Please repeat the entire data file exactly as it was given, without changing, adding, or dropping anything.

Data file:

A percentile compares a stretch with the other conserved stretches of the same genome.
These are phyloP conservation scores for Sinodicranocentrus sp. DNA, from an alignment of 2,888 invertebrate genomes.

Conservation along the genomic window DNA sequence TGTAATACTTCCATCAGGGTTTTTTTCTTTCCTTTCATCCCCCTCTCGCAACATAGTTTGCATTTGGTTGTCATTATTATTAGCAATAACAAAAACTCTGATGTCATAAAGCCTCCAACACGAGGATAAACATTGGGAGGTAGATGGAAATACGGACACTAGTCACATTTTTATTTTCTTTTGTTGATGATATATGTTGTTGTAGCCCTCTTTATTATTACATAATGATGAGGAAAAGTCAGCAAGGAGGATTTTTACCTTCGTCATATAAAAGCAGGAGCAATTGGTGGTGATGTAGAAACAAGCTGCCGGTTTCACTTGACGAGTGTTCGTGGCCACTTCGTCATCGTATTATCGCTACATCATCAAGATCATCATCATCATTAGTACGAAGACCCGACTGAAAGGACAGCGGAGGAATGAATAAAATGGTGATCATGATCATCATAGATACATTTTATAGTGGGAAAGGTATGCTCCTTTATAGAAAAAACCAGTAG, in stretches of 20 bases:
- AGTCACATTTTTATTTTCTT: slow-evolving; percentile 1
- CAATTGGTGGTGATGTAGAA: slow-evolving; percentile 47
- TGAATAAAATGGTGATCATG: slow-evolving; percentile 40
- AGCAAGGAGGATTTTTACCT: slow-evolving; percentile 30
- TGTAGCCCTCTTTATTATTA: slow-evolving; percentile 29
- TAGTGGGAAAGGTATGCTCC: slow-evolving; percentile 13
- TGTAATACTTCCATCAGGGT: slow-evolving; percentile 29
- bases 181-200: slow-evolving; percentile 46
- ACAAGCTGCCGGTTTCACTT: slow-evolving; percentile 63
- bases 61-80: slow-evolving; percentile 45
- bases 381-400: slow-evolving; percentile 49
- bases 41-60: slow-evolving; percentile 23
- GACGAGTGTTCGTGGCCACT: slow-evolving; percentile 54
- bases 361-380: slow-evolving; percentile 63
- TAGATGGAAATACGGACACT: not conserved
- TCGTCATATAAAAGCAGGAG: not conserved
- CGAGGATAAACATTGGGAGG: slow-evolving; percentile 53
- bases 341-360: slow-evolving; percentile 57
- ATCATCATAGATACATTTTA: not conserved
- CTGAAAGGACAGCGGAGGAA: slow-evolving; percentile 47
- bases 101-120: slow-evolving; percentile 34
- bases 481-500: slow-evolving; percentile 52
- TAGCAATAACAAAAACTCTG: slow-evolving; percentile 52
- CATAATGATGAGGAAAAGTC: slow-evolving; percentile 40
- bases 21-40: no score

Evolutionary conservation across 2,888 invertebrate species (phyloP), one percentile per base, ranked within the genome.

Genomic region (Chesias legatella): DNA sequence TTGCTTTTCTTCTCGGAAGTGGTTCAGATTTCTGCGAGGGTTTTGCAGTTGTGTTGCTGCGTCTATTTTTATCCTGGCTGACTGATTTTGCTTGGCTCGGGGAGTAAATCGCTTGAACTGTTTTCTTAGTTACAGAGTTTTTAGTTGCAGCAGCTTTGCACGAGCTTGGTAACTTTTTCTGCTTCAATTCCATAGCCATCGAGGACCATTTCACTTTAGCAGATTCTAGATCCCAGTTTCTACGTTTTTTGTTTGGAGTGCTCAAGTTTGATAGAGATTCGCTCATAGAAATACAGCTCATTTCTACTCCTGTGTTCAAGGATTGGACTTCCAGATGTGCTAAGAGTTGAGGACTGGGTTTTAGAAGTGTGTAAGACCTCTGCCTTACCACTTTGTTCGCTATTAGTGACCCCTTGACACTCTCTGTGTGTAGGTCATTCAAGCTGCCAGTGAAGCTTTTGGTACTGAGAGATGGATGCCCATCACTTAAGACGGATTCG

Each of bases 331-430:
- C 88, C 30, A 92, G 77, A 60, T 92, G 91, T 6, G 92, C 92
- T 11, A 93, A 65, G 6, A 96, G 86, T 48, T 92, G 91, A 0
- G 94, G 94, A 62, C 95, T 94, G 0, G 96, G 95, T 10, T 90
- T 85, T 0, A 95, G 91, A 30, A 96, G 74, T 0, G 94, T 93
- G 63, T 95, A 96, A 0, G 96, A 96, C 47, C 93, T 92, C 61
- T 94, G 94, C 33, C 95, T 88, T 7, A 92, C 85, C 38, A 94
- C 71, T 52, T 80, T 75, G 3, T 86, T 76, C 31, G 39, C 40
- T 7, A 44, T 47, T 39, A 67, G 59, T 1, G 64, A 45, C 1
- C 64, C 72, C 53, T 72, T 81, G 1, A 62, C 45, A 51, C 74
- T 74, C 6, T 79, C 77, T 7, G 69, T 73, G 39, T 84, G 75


A percentile compares a stretch with the other conserved stretches of the same genome.
These are phyloP conservation scores for Sinodicranocentrus sp. DNA, from an alignment of 2,888 invertebrate genomes.

Conservation along the genomic window DNA sequence TGTAATACTTCCATCAGGGTTTTTTTCTTTCCTTTCATCCCCCTCTCGCAACATAGTTTGCATTTGGTTGTCATTATTATTAGCAATAACAAAAACTCTGATGTCATAAAGCCTCCAACACGAGGATAAACATTGGGAGGTAGATGGAAATACGGACACTAGTCACATTTTTATTTTCTTTTGTTGATGATATATGTTGTTGTAGCCCTCTTTATTATTACATAATGATGAGGAAAAGTCAGCAAGGAGGATTTTTACCTTCGTCATATAAAAGCAGGAGCAATTGGTGGTGATGTAGAAACAAGCTGCCGGTTTCACTTGACGAGTGTTCGTGGCCACTTCGTCATCGTATTATCGCTACATCATCAAGATCATCATCATCATTAGTACGAAGACCCGACTGAAAGGACAGCGGAGGAATGAATAAAATGGTGATCATGATCATCATAGATACATTTTATAGTGGGAAAGGTATGCTCCTTTATAGAAAAAACCAGTAG, in stretches of 20 bases:
- AGTCACATTTTTATTTTCTT: slow-evolving; percentile 1
- CAATTGGTGGTGATGTAGAA: slow-evolving; percentile 47
- TGAATAAAATGGTGATCATG: slow-evolving; percentile 40
- AGCAAGGAGGATTTTTACCT: slow-evolving; percentile 30
- TGTAGCCCTCTTTATTATTA: slow-evolving; percentile 29
- TAGTGGGAAAGGTATGCTCC: slow-evolving; percentile 13
- TGTAATACTTCCATCAGGGT: slow-evolving; percentile 29
- bases 181-200: slow-evolving; percentile 46
- ACAAGCTGCCGGTTTCACTT: slow-evolving; percentile 63
- bases 61-80: slow-evolving; percentile 45
- bases 381-400: slow-evolving; percentile 49
- bases 41-60: slow-evolving; percentile 23
- GACGAGTGTTCGTGGCCACT: slow-evolving; percentile 54
- bases 361-380: slow-evolving; percentile 63
- TAGATGGAAATACGGACACT: not conserved
- TCGTCATATAAAAGCAGGAG: not conserved
- CGAGGATAAACATTGGGAGG: slow-evolving; percentile 53
- bases 341-360: slow-evolving; percentile 57
- ATCATCATAGATACATTTTA: not conserved
- CTGAAAGGACAGCGGAGGAA: slow-evolving; percentile 47
- bases 101-120: slow-evolving; percentile 34
- bases 481-500: slow-evolving; percentile 52
- TAGCAATAACAAAAACTCTG: slow-evolving; percentile 52
- CATAATGATGAGGAAAAGTC: slow-evolving; percentile 40
- bases 21-40: no score

Evolutionary conservation across 2,888 invertebrate species (phyloP), one percentile per base, ranked within the genome.

Genomic region (Chesias legatella): DNA sequence TTGCTTTTCTTCTCGGAAGTGGTTCAGATTTCTGCGAGGGTTTTGCAGTTGTGTTGCTGCGTCTATTTTTATCCTGGCTGACTGATTTTGCTTGGCTCGGGGAGTAAATCGCTTGAACTGTTTTCTTAGTTACAGAGTTTTTAGTTGCAGCAGCTTTGCACGAGCTTGGTAACTTTTTCTGCTTCAATTCCATAGCCATCGAGGACCATTTCACTTTAGCAGATTCTAGATCCCAGTTTCTACGTTTTTTGTTTGGAGTGCTCAAGTTTGATAGAGATTCGCTCATAGAAATACAGCTCATTTCTACTCCTGTGTTCAAGGATTGGACTTCCAGATGTGCTAAGAGTTGAGGACTGGGTTTTAGAAGTGTGTAAGACCTCTGCCTTACCACTTTGTTCGCTATTAGTGACCCCTTGACACTCTCTGTGTGTAGGTCATTCAAGCTGCCAGTGAAGCTTTTGGTACTGAGAGATGGATGCCCATCACTTAAGACGGATTCG

Each of bases 331-430:
- C 88, C 30, A 92, G 77, A 60, T 92, G 91, T 6, G 92, C 92
- T 11, A 93, A 65, G 6, A 96, G 86, T 48, T 92, G 91, A 0
- G 94, G 94, A 62, C 95, T 94, G 0, G 96, G 95, T 10, T 90
- T 85, T 0, A 95, G 91, A 30, A 96, G 74, T 0, G 94, T 93
- G 63, T 95, A 96, A 0, G 96, A 96, C 47, C 93, T 92, C 61
- T 94, G 94, C 33, C 95, T 88, T 7, A 92, C 85, C 38, A 94
- C 71, T 52, T 80, T 75, G 3, T 86, T 76, C 31, G 39, C 40
- T 7, A 44, T 47, T 39, A 67, G 59, T 1, G 64, A 45, C 1
- C 64, C 72, C 53, T 72, T 81, G 1, A 62, C 45, A 51, C 74
- T 74, C 6, T 79, C 77, T 7, G 69, T 73, G 39, T 84, G 75